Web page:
Labor Day Weekend Aurora Borealis via VIIRS Day Night Band

September 6th, 2022 |

The recent 3-day weekend was a 3-night extravaganza for Aurora enthusiasts with an active Aurora Borealis lighting up the sky for 3 nights in a row.  The VIIRS (Visible Infrared Imaging Radiometer Suite) Day Night Band Sensor flying on the Suomi-NPP and NOAA-20 polar-orbiting satellites captured stunning snapshots of the celestial phenomena during each North America overpass.  

NOAA-20 VIIRS DNB image acquired in the early hours (0954 UTC) of September 3rd, 2022
Suomi-NPP VIIRS DNB image acquired in the early hours (0904 UTC) of September 3rd, 2022

Auroras are visible signatures of disturbances in Earth’s magnetosphere that occur when the solar wind interacts with Earth’s magnetic field during geomagnetic storms and substorms. They typically flow between 100 to 500 km above Earth’s surface. Polar-orbiting satellites fly at an altitude of 824 km (512 miles) and are perfectly situated to observe and monitor the Aurora Borealis in the Northern Hemisphere or Aurora Australis in the Southern Hemisphere.

Suomi-NPP VIIRS DNB image acquired in the early hours (1027 UTC) of September 4th, 2022
Suomi-NPP VIIRS DNB image acquired in the early hours (0845 UTC) of September 4th, 2022
NOAA-20 VIIRS DNB image acquired in the early hours (0704 UTC) of September 4th, 2022
NOAA-20 VIIRS DNB image acquired in the early hours (0935 UTC) of September 4th, 2022
NOAA-20 VIIRS DNB image acquired in the early hours (0753 UTC) of September 4th, 2022
NOAA-20 VIIRS DNB image acquired in the early hours (0614 UTC) of September 4th, 2022

Uniquely sensitive to low levels of visible light at night, VIIRS Day Night Band is the only satellite sensor able to detect and display the Aurora. The DNB is sensitive to radiation in wavelengths between 0.5 – 0.9 µm, which covers much of the visible and some near-infrared wavelengths. The images appear monochromatic because they are a combination of all energy within the entire bandwidth, meaning we can’t separate out the “green” or “red” parts of the data to see vibrant colors that citizen science photographers capture from below. Thousands of Northern Lights pictures were shared on social media over the weekend. Here are just a few …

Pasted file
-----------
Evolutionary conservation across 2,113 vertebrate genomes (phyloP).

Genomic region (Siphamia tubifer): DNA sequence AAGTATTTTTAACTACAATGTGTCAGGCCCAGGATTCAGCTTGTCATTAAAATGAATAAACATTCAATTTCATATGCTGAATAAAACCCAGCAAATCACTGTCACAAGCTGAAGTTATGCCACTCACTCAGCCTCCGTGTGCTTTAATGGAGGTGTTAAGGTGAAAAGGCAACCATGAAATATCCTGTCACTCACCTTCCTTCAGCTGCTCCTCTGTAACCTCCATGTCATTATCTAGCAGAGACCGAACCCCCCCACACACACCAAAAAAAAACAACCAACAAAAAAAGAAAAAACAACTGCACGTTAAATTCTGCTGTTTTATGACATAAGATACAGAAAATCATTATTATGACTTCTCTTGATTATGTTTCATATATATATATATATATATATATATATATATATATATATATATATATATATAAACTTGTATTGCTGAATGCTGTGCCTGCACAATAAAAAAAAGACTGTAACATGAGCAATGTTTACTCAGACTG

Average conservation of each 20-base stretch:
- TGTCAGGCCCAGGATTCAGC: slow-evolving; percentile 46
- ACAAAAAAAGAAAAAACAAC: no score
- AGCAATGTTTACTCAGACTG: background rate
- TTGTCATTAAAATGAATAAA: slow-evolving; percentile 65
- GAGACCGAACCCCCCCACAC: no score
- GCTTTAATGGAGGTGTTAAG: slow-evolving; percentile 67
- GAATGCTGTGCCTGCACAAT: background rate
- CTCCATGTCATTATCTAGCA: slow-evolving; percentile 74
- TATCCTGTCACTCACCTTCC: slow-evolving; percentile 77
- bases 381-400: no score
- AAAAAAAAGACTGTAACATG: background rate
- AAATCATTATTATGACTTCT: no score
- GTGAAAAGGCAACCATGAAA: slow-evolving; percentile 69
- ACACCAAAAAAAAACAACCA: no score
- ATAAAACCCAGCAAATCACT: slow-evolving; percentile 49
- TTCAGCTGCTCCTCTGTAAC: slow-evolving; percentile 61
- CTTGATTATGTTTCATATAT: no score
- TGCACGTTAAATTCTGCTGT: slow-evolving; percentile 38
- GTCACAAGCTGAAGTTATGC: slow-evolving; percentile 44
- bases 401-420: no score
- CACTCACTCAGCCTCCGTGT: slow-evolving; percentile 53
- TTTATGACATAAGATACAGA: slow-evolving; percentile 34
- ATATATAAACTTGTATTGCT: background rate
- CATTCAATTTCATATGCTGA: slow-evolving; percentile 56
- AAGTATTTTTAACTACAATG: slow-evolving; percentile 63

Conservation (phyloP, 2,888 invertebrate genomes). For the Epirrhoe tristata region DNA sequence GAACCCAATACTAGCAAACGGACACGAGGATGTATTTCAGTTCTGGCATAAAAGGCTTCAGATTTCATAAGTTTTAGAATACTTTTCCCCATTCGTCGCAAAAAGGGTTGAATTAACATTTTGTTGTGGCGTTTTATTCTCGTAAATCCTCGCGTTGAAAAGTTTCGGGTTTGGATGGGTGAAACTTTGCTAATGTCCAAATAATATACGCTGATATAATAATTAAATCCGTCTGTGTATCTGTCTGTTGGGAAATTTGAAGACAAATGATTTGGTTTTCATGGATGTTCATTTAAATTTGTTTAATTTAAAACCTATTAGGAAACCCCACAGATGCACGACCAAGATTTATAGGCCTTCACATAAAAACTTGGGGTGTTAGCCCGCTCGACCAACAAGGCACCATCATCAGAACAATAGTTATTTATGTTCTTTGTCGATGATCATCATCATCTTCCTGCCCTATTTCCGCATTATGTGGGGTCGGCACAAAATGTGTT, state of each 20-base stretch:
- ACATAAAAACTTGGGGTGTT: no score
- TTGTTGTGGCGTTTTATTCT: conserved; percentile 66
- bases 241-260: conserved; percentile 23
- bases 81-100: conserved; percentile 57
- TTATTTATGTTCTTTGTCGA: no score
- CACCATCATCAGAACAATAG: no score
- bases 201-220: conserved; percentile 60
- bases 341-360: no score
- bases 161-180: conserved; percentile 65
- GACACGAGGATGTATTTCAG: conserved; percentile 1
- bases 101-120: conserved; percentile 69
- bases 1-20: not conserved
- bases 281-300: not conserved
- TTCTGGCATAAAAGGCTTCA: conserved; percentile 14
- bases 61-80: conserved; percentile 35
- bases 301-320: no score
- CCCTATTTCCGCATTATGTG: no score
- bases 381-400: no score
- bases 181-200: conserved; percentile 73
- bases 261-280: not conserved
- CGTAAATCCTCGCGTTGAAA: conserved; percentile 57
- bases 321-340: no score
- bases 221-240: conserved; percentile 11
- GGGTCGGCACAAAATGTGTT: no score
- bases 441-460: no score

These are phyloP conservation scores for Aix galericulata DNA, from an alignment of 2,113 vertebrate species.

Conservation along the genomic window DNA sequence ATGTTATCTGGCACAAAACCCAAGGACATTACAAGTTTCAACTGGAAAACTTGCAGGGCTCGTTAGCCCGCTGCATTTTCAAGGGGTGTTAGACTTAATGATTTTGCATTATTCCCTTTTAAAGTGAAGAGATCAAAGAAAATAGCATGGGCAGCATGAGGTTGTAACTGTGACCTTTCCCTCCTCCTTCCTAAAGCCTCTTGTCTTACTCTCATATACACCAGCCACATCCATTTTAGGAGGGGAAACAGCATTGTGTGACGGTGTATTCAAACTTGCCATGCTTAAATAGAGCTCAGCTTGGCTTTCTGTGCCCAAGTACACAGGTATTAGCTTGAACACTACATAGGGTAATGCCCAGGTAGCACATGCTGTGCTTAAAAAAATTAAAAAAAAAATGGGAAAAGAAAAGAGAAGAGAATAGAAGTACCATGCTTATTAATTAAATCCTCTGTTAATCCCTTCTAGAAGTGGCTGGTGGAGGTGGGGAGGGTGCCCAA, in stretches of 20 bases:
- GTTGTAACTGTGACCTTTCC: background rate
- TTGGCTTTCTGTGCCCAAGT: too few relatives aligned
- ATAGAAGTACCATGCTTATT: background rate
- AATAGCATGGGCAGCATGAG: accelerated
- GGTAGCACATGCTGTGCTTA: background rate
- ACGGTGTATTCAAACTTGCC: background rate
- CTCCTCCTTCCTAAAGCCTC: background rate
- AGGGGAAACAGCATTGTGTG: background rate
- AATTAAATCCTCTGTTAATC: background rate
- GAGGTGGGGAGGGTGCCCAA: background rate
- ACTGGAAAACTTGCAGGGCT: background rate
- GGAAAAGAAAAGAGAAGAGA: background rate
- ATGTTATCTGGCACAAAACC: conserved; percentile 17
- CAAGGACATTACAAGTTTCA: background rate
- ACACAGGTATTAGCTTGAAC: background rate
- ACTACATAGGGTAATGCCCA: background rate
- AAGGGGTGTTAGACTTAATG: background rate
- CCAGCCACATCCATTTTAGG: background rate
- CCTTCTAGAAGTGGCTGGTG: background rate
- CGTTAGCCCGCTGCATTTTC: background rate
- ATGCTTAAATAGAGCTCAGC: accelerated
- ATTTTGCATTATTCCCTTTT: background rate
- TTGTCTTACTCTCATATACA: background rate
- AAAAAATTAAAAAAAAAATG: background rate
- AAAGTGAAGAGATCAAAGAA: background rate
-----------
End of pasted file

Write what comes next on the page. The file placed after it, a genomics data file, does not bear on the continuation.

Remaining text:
Suomi-NPP VIIRS DNB image acquired in the early hours (0826 UTC) of September 5th, 2022
NOAA-20 VIIRS DNB image acquired in the early hours (0733 UTC) of September 5th, 2022

Day Night Band images from North America satellite overpasses are available via the VIIRS Imagery Viewer , a 7-day archive — refreshed daily — for all 22 VIIRS channels, usually within 60 minutes of being acquired onboard the spacecraft. Current and archived VIIRS images over the continental USA are also available on the VIIRS TODAY website. As future JPSS VIIRS satellites join the fleet, that data will also be available on these sites.

Of note: the JPSS-2 (NOAA-21) satellite is scheduled for launch on November 1st, 2022.

VIIRS Imagery Viewer is online at CIMSS

September 15th, 2021 |
VIIRS imagery over the eastern United States and Canada from 13 September 2021

The VIIRS Imagery Viewer hosts 7 days’ worth of imagery over North America — refreshed daily — for all 22 VIIRS channels. Five of these channels are imaging-resolution bands (I-Bands) with a resolution of 375 m, and sixteen are moderate-resolution bands (M-Bands) with a resolution of 750 m. The viewer also hosts Day Night Band (DNB) images that provide unique nighttime perspectives. CIMSS acquires the data from the Suomi-NPP and NOAA-20 polar-orbiting satellites via Direct Broadcast antennas.  As new images become available from the Visible Infrared Imaging Radiometer Suite (VIIRS), they are processed via CSPP software and presented in a thumbnail directory, usually within 60 minutes of acquisition onboard the spacecraft. The thumbnails link to high resolution full overpass images. In addition to the individual bands, the VIIRS Imagery Viewer features multiple Level-2 products. The most popular are True and False Color images.  

CIMSS Direct Broadcast is one of the few places to access images in all 22 bands collected by VIIRS. Previously (and still) available via ftp (at https://ftp.ssec.wisc.edu/pub/eosdb/), the VIIRS Imagery Viewer makes it easier for students and citizen scientists to access the data, especially students participating in the JPSS Virtual Science Fair.  

Visit the VIIRS Imagery Viewer at https://cimss.ssec.wisc.edu/viirs/imagery-viewer/